Archive for the ‘Recipes’ Category

Egg Rolls | Spring Rolls

I invite you to try my version of egg rolls, នែមចៀន (Naem Jean) or also known as spring rolls. I think the naming will depend on where you are located. I’ve actually heard of “summer rolls” in Eastern parts of the USA however those are mostly refer to the fresh ones which in California are called “spring rolls”. Basically what I am showing here is how to make a delicious crunchy, crispy “FRIED” rolls.

Enjoy egg rolls with your favorite dip such as the sweet chili sauce or with fish sauce. You can even create a bowl of Vietnamese Rice Noodle Salad by cutting up these egg rolls and adding fresh chopped lettuce, sliced cucumbers, rice noodles and some pickled carrots & daikon.

I’ve choose to cook the filling first and allowed it to drain and cool. Using this technique has a couple of benefits. A cool filling prevents soggy egg rolls. Egg rolls can sometime fry up too quickly and you might notice that the shell will brown and sometime burns before the meat inside is cook. For this reason, if the filling is fully cook then that is one less thing to worry especially when you are serving to large crowds. You do not what any guest to complain about under-cook meat, a big NO NO.

For the curious mind, here is an excerpt about egg rolls. “An egg roll is an appetizer and dinner, a variant of spring roll, which was originally eaten in East Asia but has spread throughout the world as a staple of Asian cuisine. Many Asian countries are claimed to have originated the dish, and variants of the egg roll exist in multiple Asian cuisines.”

Video Tutorial:

Egg Rolls | Spring Rolls (makes 25 egg rolls)
(Naem Jean) នែមចៀន

Ingredients
2 cups shredded carrot
1 cup shredded cabbage
¼ cup chopped green onion
1 bunch mung bean thread, soak and cut into 1-inch
½ cup shredded fungus, soak
1 egg white, use for sealing
5 garlic cloves, peeled and minced
1 cup full ground pork
1 tablespoon oil for frying

Seasoning
1 tablespoon sugar
1 tablespoon fish sauce
2 tablespoons soy sauce
1 teaspoon (or less), black pepper
½ teaspoon sesame oil
2 cups oil for deep frying
1 pkg egg roll wrapper (25 sheets)

Method:
Making the Filling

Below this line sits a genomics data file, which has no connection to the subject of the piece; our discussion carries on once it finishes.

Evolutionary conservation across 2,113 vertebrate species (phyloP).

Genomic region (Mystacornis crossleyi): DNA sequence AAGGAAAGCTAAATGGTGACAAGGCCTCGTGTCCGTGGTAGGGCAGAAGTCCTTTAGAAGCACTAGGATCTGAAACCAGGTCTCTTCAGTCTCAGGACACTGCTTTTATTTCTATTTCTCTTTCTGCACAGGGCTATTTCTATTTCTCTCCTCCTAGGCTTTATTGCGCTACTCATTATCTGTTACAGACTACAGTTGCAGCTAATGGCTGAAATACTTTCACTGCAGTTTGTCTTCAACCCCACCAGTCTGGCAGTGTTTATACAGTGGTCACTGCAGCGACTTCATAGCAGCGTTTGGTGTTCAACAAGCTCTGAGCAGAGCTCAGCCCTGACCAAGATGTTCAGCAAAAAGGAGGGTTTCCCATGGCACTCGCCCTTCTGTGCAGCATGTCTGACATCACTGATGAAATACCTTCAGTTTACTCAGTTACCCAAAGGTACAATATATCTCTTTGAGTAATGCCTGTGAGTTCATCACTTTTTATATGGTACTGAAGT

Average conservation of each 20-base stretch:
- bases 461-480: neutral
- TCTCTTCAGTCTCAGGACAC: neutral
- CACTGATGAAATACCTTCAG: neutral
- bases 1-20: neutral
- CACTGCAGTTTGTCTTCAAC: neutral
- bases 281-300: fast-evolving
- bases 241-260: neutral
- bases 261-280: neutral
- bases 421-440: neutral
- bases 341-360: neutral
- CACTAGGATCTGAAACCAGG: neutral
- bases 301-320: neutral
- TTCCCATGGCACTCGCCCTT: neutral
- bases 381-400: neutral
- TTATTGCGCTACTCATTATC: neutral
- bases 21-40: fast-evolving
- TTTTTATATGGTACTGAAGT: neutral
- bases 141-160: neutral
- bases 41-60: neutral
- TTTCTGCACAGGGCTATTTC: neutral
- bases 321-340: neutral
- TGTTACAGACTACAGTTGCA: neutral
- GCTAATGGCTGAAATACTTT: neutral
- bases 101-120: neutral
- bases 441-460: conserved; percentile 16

Get your pan nice and hot then add the oil. Once the oil is hot toss in the garlic. Fry until golden brown.

Next add the ground pork. Spread and break it up as you fry. Continue to stir fry until the meat is about 80% cooked. Add ½ of the seasoning into the pork mix. Continue to stir fry 1-2 mins or until most of the sauce has evaporate.

Add shredded fungus, shredded carrots, and the shredded cabbage follow by the rest of the seasoning and continue to mix it all together. About 1 minute later, turn off the heat and add in the chopped green onions.
Give it a final stir to incorporate all the ingredients and flavors.

Use a colander with a bowl under and transfer the filling mixture. This will allow the filling to cool as well as drain any liquid to prevent a soggy egg roll. Add and mix in the mung bean noodles.

Rolling & Wrapping the Egg Rolls
Gently peel a couple of egg roll wrappers. Set aside and use a damp paper towel/cloth to cover so the sheets don’t dry out.

Lay one sheet flat with one corner pointing towards you. Add some fillings about 1 inch away from the corner and spread it around. Roll it in (outward), roll it once then bring the left and right sides to the center.
Seal the end with a wash off egg white.

Repeat this step until you have used up all your wrappers and filling. Makes 25 egg rolls.

How to Freeze Egg Rolls
Lay egg rolls in a single layer. Cover with plastic or parchment paper to prevent sticking then add the next layer. Once they are frozen you can transfer them to resealable bags. There is no need to defrost them. Deep fry them while they are frozen.

Let’s fry some up!
Heat enough oil in your frying pot/pan. Add the egg rolls carefully one at a time turning occasionally until golden brown. Once done, place on wire rack to drain and cool. This will keep them crispy.

Serve it up with your favorite dip. ENJOY!

Crispy Fried Larb Balls

A few weeks ago I shared one of Southeast Asian fresh flavorful salad known as Larb, ลาบ (ឡាប). With just a few extra ingredients you can kick it up a notch and turn them into Crispy Fried Larb Ball (Larb Bompong Sroeuy Sroeuy), ឡាបបំពងស្រួយៗ. This bite-size flavor exploded balls makes a great appetizer (paired with alcohol beverages) or a snack. Enjoy it with steamed or sticky rice and you have a fulfilling meal. Some people are not familiar with the taste of Crispy Fried Larb Ball. Crispy on the outside and as you bite into it you will instantly be remind of the Larb salad flavors.